Netanyahu's record 12-year hold on power was set to end when parliament votes on the new government, ushering in an administration that has pledged to heal a nation bitterly divided over his departure.
Netanyahu, the most dominant Israeli politician of his generation, had failed to form a government after a March 23 election, the fourth in two years.
The new cabinet, which will be sworn in after a Knesset confidence vote it is expected to win, was cobbled together by the centrist opposition leader Yair Lapid and ultra-nationalist Naftali Bennett.
Bennett, a hawkish hi-tech millionaire and an Orthodox Jew, tweeted a photograph of himself at prayer, captioned with a Biblical blessing. He will serve as premier for two years before Lapid, a former TV host, takes over.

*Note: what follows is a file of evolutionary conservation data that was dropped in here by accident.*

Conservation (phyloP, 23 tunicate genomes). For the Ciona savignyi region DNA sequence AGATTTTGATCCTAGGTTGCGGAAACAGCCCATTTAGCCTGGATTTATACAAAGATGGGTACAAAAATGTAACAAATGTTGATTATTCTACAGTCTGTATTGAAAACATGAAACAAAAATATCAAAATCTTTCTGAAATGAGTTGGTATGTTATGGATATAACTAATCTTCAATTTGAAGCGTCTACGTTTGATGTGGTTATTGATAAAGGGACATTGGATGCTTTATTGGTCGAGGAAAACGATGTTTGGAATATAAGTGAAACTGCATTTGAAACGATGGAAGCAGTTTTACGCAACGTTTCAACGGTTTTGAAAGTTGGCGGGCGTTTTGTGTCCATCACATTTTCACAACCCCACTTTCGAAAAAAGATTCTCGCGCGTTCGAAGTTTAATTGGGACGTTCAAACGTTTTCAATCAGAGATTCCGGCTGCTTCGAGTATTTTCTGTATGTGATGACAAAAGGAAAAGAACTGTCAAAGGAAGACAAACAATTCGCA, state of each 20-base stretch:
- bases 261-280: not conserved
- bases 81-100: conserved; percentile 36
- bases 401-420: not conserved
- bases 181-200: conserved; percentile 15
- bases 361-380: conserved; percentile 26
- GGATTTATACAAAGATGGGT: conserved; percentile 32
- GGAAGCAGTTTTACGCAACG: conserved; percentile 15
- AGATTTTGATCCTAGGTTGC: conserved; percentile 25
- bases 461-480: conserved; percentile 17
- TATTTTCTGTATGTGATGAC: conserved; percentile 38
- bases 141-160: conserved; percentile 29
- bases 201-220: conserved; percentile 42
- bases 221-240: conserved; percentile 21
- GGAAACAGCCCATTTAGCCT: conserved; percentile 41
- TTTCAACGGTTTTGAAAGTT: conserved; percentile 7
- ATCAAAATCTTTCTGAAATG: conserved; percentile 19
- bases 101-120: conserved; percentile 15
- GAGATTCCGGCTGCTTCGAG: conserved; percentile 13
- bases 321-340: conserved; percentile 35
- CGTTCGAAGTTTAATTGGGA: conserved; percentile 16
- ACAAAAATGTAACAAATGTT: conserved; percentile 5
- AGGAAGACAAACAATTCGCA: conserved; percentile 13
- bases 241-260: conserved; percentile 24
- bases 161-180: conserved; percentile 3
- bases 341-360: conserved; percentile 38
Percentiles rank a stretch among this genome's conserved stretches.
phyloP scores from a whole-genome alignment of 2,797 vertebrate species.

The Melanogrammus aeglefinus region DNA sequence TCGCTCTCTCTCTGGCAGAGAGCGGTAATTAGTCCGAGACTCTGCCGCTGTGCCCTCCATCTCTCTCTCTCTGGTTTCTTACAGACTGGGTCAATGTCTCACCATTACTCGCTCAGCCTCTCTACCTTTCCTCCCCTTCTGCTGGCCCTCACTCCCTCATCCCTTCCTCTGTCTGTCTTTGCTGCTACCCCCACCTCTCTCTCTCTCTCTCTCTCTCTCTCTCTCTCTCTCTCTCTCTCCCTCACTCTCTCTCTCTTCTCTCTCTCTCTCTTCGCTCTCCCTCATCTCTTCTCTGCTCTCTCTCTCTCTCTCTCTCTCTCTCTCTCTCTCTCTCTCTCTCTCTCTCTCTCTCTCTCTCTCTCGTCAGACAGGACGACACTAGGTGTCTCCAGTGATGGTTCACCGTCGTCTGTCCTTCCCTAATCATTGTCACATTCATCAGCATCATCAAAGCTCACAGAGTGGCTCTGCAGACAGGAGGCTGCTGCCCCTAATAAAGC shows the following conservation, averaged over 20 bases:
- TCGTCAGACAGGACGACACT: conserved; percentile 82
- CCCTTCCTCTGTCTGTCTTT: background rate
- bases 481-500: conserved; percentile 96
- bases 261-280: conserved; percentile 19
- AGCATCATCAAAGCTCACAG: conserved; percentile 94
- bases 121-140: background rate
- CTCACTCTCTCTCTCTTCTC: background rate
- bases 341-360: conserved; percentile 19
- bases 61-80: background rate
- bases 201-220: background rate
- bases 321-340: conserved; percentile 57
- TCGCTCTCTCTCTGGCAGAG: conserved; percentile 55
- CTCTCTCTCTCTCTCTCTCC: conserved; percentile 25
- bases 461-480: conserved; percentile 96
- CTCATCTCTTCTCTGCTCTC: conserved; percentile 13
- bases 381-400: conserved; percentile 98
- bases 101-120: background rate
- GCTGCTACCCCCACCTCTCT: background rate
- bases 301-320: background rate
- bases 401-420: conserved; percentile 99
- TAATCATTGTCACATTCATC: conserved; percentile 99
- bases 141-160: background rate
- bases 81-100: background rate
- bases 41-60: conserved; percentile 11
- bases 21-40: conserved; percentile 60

They will head a government comprising of parties from across the political spectrum, including for the first time one that represents Israel's 21% Arab minority. They plan largely to avoid sweeping moves on hot-button international issues such as policy toward the Palestinians, and to focus on domestic reforms.